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Michael Weiskopf

Insomnia

(Michael Weiskopf; US: 26 Jul 2012; UK: Import)

Michael Weiskopf is clearly a Bob Dylan fan. He’s the lead singer in a Dylan cover band (The Complete Unknowns), the one non-original track on his debut album is a Dylan song (“I’ll Remember You “) and at one point on the record Weiskopf declares that he is “driven by Dylan.” So to say this disc is Dylanesque is to speak the obvious. The question is, does Weiskopf do a good enough job at emulating his hero that Weiskopf is worth hearing in his own right?


The simple answer is “yes.” New Dylans have been around for decades. Just ask artists such as Loudon Wainwright III, Steve Forbert or the hundreds of others who have been saddled with that moniker over the years.  At least Weiskopf is forthright about Dylan’s influence. More importantly, Weiskopf writes, sings and performs solid material with strong guitar lines and literate lyrics. He may not be Dylan, but he’s still pretty damn good. 


It’s not just Dylan that Weiskopf celebrates. On the Chuck Berry-style rocker “Haunted”, Weiskopf lists many of the dead artists who have had an impact on him. These include everyone from Cole Porter to Kurt Cobain and Charlie Parker to Tammy Wynette. Echoes of these legendary artists can be heard in his other songs, especially the specific guitar heroes he names like Roy Buchanan and Rory Gallagher. Of course, nothing comes from nothing. Almost all contemporary music carries the weight of tradition (knowingly or unknowingly) on its shoulders. Weiskopf is just more aware and honest than most others. And on this song, he turns this knowledge into an excuse to party because of his awareness of mortality.


However, as the allusions in “Haunted” illustrate, this album seems lost somewhere in the past. It’s not just that older stars have died while younger ones live that make the newer ones go unmentioned on “Haunted”.  Sadly, there are lots of young contemporary musicians that have recently died.  It’s that Weiskopf’s guitar-driven rock more comfortably fits in an early era of rock and roll history. Even though the individual cuts operate in a variety of styles, from blues to folk to country, all of them are much more suggestive of music from the past than the present—including that of present-day Dylan.


That’s actually one of the album’s greatest strengths. They don’t make music like this anymore.  There’s something beautifully retro about a love song like “Skin” that uses simple instrumentation to intimately address what happens to a couple when a person no longer is sure where one ends and the next person begins. Weiskopf conveys the sadness of identity loss with the sweetness of finding another through confessional singing and hook laden electric stringed accompaniment. There was a time this was the essential theme and style of rock music.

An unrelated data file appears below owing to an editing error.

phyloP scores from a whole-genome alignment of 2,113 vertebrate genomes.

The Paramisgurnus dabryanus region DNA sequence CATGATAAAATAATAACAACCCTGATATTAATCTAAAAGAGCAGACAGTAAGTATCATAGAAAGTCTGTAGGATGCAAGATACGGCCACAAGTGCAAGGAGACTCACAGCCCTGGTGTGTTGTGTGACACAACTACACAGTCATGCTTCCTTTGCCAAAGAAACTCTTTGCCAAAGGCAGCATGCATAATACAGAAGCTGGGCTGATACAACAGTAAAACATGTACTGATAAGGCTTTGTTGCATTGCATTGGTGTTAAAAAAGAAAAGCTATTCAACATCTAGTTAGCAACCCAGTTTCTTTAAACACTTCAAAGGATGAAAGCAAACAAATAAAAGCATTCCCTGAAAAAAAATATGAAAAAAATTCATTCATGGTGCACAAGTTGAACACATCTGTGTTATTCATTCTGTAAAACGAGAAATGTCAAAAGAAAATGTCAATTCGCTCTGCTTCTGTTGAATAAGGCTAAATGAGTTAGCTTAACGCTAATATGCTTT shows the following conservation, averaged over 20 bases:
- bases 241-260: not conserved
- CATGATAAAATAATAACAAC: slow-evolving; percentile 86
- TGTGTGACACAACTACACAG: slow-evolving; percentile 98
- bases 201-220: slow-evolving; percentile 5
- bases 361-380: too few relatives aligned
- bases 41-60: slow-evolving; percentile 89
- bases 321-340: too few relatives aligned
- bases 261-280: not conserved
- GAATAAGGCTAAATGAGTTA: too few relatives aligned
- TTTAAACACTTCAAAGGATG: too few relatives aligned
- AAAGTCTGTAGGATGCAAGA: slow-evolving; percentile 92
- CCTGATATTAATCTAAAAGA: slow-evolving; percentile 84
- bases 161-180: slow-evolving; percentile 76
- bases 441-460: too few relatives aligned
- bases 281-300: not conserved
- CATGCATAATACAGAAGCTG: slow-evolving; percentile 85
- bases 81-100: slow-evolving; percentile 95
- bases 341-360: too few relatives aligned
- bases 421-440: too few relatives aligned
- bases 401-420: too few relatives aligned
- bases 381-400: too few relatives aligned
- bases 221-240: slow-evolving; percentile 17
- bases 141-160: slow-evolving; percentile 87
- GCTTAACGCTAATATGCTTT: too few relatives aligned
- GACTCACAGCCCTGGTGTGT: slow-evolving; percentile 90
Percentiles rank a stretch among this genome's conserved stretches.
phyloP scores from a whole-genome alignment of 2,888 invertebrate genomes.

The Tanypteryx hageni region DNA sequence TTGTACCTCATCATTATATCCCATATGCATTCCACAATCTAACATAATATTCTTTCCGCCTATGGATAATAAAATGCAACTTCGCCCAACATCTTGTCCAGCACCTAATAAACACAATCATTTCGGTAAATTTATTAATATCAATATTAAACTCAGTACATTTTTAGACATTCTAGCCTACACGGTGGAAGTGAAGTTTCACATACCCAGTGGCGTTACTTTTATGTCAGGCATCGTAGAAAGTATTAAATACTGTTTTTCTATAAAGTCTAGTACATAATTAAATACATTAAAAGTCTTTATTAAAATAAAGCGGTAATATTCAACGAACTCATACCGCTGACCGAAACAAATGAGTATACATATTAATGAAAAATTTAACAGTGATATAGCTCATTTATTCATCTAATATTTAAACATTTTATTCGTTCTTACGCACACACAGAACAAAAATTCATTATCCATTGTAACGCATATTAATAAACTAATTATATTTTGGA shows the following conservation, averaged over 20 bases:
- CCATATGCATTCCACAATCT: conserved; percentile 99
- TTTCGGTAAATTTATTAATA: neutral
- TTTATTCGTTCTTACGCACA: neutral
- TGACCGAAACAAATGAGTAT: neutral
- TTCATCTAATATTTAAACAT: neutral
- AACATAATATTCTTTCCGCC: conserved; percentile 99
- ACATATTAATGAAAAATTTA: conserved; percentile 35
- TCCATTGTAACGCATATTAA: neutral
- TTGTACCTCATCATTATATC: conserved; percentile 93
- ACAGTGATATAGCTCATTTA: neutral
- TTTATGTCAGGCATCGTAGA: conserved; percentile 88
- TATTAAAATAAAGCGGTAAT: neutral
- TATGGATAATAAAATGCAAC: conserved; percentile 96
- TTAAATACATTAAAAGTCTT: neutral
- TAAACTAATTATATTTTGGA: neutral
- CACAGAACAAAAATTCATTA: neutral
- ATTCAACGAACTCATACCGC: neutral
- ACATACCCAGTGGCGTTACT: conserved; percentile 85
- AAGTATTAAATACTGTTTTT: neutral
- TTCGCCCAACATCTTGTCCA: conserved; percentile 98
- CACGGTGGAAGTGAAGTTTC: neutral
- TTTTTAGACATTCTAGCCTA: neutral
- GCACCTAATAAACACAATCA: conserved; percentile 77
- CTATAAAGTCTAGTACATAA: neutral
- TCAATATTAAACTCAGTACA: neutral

Sometimes Weiskopf tries too hard, such as on the protest-laden “19 Years Old”, about the death of a soldier from a small town in a foreign war.  Weiskopf’s populist sentiments turn the soldier into a hero because he died while serving and lambastes the older white businessmen and politicians who profit from the war. While this sentiment may still have some resonance, it comes out as clichéd because we have heard it all before.


Weiskopf is better when he sings about more personal concerns such as temptation, love lost, loneliness and such. These are the reasons we seek solace in music; in the words of others and in the sounds of their instruments. When he sings of these and lets his guitar adorn his sentiments, the music rings true. It doesn’t matter if he creates the songs from his imagination or life experiences, they convey the essential human thoughts and feelings to which we all can relate.


While Weiskopf may have Insomnia, he’s sleepless because he’s yearning for something more to this life. He searches for that café painted by Edward Hopper on “Nighthawks,” and we know exactly what he means. Many of us are still looking for that clean, well lighted place of yore; the one where a person can sit alone without being lonely ,where one can sit and think undisturbed in the wee small hours. Listening to this record provides that same kind of headspace, and as the lyrics suggest, maybe the only place a person can truly be comfortable is in one’s one mind.

Rating:

Steven Horowitz has a Ph.D. in American Studies from the University of Iowa, where he continues to teach a three-credit online course on "Rock and Roll in America". He has written for many different popular and academic publications including American Music, Paste and the Icon. Horowitz is a firm believer in Paul Goodman's neofunctional perspective on culture and that Sam Cooke was right, a change is gonna come.


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